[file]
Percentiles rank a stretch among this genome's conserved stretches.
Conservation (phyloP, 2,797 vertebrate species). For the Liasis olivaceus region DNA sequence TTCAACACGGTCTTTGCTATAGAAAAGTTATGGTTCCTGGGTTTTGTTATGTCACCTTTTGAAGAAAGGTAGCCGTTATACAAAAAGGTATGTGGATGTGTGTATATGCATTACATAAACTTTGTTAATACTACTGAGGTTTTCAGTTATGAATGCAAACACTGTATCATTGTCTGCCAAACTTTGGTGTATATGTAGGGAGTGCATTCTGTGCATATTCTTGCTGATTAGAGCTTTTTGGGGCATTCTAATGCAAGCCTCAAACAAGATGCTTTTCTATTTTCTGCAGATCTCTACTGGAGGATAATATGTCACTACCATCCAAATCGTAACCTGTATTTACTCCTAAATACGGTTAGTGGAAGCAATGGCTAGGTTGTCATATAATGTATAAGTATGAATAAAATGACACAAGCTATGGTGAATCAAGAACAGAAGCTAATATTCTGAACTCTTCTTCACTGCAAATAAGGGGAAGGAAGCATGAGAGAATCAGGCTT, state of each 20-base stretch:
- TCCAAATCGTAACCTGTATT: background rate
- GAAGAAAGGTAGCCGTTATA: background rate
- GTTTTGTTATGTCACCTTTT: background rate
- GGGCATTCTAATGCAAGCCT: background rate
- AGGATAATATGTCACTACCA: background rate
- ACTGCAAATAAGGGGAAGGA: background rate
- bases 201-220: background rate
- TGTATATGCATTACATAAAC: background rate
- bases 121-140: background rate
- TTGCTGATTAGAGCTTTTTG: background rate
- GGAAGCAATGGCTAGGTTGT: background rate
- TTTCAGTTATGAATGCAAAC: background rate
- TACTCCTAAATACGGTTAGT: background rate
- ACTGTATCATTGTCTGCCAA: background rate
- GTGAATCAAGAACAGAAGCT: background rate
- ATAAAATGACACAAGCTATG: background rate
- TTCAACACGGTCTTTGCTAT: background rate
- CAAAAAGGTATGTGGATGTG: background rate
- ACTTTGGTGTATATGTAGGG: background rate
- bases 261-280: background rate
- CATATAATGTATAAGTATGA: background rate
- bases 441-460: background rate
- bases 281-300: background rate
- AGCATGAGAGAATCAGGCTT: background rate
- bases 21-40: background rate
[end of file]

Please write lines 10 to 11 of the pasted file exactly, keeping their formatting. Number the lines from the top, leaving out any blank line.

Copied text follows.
- TGTATATGCATTACATAAAC: background rate
- bases 121-140: background rate